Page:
Emerging markets have always been an enigma for economists. They are poor, but unlike the ‘poor’ countries, they have a lot of economic dynamism. They have functioning governments, and they have economic institutions such as a central bank, or a stock exchange, like the developed world, but these are often erratic in their effectiveness. But most of all, these countries, should they be in East Asia, Central Europe, Latin America, or southern Africa, always tended to produce macroeconomic numbers that would be impossible for mature economies. Our models and theories that work for the developed world (or at least used to) were unable to explain a host of phenomenon in the emerging markets. Hence the regular use of the adjective ‘miracle’.
For instance, in a developed country, it is impossible to have the kind of simultaneous fall of budget deficit, current account deficit, inflation, and unemployment that is frequently observed in emerging economies. It just does not happen. Moreover, a host of theories tell us why it should and will not happen. Unless, of course, you are undergoing rapid structural change in your economy, a typical dynamics of emerging markets. And there you are, a miracle is born.
Now, we have a couple of negative miracles on our hand... Similar to the positive versions, economics has hardly any standardised handle on the problem.
One of the very interesting phenomena in the upswing phase of emerging market development is the switch from export momentum to domestic one. It is interesting, for in almost all the cases, much of the domestic demand that is seen as inherent, home grown etc., keeps being dependent on export performance. It is easier to see this in smaller countries, such as Thailand, Poland, or South Africa, but the past two years also shed light on the very same phenomenon in some of the larger ones, such as Brazil, Russia, and - increasingly obviously - China. Remember the arguments about domestic dynamics in the emerging markets being the new global driving force, voiced at the beginning of this crisis? (This myth fully endorsed by the political classes of the above mentioned emerging markets, less for lack of understanding, and more for good old fashioned political populism. And they were just warming up.)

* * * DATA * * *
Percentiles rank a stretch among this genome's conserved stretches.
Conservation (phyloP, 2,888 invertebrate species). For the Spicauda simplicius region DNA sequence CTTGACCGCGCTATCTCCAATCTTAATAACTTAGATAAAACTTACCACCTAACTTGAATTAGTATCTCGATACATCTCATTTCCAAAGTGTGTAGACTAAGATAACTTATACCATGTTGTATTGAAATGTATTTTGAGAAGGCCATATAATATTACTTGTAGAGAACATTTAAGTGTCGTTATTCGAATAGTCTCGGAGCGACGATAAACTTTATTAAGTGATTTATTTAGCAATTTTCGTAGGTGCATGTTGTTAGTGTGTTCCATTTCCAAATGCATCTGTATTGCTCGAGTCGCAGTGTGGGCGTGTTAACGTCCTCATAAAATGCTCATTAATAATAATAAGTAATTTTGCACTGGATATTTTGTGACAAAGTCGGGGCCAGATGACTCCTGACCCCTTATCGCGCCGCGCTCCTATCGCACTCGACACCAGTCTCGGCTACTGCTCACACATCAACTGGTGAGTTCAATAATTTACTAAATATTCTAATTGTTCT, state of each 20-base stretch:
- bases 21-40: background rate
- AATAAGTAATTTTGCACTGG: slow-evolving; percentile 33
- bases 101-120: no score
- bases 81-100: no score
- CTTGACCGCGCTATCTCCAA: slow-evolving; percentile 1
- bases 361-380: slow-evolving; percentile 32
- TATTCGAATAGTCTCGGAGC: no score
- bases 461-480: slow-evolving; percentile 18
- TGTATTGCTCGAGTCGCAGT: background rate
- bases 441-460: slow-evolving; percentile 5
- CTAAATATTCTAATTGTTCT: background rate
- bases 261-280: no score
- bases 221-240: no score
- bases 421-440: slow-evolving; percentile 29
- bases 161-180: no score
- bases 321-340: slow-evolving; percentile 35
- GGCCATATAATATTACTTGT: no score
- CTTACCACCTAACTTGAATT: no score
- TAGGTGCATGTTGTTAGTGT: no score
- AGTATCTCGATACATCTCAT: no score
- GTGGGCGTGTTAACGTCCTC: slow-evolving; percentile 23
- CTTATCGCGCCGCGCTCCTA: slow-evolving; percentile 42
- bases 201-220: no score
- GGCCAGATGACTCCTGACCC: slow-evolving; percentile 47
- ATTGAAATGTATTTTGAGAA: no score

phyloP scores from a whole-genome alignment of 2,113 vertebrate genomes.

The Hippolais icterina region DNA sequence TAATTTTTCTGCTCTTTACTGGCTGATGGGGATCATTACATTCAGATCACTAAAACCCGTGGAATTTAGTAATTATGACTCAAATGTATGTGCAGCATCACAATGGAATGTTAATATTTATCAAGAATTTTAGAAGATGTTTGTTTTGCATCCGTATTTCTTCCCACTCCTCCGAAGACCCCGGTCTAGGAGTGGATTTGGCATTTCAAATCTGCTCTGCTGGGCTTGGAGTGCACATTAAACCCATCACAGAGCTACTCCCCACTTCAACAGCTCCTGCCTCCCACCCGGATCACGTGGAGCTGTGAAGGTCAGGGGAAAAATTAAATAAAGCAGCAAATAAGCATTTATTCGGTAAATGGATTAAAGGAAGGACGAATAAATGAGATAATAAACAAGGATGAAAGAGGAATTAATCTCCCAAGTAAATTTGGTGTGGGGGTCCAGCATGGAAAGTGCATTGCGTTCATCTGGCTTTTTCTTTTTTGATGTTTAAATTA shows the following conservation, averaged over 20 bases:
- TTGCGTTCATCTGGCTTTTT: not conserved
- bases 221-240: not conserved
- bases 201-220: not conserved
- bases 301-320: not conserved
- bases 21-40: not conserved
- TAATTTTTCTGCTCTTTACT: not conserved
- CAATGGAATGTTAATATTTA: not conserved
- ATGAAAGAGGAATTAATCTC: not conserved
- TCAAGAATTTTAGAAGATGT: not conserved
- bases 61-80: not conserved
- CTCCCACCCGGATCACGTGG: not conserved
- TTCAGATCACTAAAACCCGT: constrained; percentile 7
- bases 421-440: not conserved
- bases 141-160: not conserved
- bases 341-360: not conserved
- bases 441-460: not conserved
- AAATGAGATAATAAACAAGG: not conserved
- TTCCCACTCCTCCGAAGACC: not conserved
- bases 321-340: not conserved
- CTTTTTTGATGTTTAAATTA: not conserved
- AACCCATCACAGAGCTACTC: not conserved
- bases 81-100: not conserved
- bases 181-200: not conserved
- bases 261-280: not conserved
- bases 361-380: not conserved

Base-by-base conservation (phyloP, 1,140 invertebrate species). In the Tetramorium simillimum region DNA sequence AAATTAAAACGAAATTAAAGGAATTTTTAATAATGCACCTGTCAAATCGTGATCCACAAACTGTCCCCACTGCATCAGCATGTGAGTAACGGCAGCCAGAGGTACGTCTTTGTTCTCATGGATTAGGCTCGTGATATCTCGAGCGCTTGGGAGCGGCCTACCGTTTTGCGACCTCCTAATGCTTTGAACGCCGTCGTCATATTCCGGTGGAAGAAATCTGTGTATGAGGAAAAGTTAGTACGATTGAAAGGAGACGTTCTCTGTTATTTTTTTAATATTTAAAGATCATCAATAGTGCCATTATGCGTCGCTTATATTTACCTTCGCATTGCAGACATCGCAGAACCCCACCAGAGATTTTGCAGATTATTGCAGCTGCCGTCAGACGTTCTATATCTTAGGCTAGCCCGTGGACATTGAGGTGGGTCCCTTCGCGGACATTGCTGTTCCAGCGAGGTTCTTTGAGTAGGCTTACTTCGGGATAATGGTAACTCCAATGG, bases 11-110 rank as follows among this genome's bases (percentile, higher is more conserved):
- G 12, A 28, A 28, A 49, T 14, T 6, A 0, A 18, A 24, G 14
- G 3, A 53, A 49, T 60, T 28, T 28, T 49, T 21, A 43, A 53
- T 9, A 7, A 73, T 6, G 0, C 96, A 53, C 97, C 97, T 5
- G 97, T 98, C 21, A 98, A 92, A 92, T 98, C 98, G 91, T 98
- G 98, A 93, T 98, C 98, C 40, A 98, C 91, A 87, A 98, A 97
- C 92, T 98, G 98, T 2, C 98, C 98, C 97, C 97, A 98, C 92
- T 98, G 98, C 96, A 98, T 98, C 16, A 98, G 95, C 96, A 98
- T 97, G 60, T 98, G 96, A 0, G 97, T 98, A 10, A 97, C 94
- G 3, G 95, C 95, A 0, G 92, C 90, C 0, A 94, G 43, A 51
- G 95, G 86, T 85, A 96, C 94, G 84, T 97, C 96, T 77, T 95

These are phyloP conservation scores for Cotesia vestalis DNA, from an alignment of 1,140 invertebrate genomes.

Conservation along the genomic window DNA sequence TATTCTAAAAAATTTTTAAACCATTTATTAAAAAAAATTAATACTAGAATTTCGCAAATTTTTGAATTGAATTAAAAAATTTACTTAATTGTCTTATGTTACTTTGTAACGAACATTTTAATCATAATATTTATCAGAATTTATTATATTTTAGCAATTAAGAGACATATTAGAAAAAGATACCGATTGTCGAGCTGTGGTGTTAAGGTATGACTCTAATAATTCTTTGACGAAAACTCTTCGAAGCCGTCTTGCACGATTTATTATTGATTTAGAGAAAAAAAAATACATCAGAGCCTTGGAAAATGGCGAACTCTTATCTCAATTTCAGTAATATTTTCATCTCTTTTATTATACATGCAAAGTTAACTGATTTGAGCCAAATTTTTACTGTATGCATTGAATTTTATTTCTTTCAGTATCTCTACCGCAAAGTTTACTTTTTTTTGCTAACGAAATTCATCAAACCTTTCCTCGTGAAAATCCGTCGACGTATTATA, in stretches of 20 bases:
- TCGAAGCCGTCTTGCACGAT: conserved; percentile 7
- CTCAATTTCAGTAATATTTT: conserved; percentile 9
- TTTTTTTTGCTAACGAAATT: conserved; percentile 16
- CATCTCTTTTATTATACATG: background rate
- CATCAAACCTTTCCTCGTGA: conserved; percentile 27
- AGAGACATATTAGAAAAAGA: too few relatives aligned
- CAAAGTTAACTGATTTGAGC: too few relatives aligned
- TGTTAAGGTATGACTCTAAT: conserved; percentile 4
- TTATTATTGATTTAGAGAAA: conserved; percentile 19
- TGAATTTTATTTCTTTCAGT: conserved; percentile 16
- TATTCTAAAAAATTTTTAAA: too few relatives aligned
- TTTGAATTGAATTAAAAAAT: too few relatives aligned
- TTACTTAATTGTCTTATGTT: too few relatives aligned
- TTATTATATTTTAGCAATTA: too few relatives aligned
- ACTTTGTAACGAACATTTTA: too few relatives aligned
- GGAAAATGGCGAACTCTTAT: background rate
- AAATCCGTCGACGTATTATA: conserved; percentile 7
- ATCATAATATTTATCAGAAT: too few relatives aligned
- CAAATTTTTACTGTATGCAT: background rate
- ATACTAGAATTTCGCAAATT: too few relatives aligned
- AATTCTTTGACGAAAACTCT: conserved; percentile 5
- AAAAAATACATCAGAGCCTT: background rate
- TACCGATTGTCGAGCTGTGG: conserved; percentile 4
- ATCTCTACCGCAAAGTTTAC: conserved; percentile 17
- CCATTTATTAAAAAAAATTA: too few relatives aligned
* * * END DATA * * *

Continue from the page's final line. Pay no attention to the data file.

The trouble is that once you realise that domestic demand is indirectly linked to export performance to larger extent than you previously thought (and overall, to a very large extent, especially in the longer run), then your options to weather the crisis are suddenly radically diminished. Especially this kind of crisis, where the global economy is shrinking to such an extent. For all economies, emerging or mature, this translates into policies that try to generate domestic demand, rather than export competitiveness. At first, you would try the old fashioned way: monetary easing with fiscal tightening (or at least the promise of the latter). Then, when it does not work (independent whether the reason for disfunctionality lies in the monetary transmission mechanism being screwed up by the local excesses of the capital markets, or the lack of a global policy framework), you move on to the next level: fiscal stimulus. It is less sophisticated, bears more long term risks for your economic system, but hey, that’s what’s left.
This leaves emerging markets in an odd place. Their monetary toolbox had already been generally weaker than that of mature economies. Furthermore, they do not have the advantage of them being the ‘safety’ bit in ‘flight to safety’, thus liquidity dries up even faster. And as domestic demand turns out to be much more dependent on the - collapsing - exports, they would need disproportionately large fiscal stimuli. In most emerging markets, the space for the latter had already been tight. The government spending needs - and demands - during the rapid structural change years had been phenomenal, pretty much exhausting the fiscal capacities. And of course there are those that had been irresponsible on top of it (Hungary, Argentina, Iceland, Ukraine, I am talking to you!).
So, you are an emerging market crisis-policy-maker. What can you do? You will certainly go to the end of your fiscal abilities, if there is any left. But, for most, this direction will yield very little. The only strategy there is left for you to play is going back to ‘emerging markets amidst globalisation 101’, and return to generating export momentum. This is a tall order, for the global markets are contracting, and countries are locking up. However, you do not have much else left. (Especially, if the crisis lasts much longer, and even those little remaining fiscal capacities will have been used up.) Some emerging markets will be able to play this game very well. Look at the behaviour of Singapore during crises of the past decades, for a textbook case. Some others, however, will have major problems, for their past lack of structural reforms and the tax legacy of their past, and current, fiscal overspending will leave no room for measures to improve export competitiveness.
Significant currency devaluation (with or without government default), or serious social discontent will follow. Or both.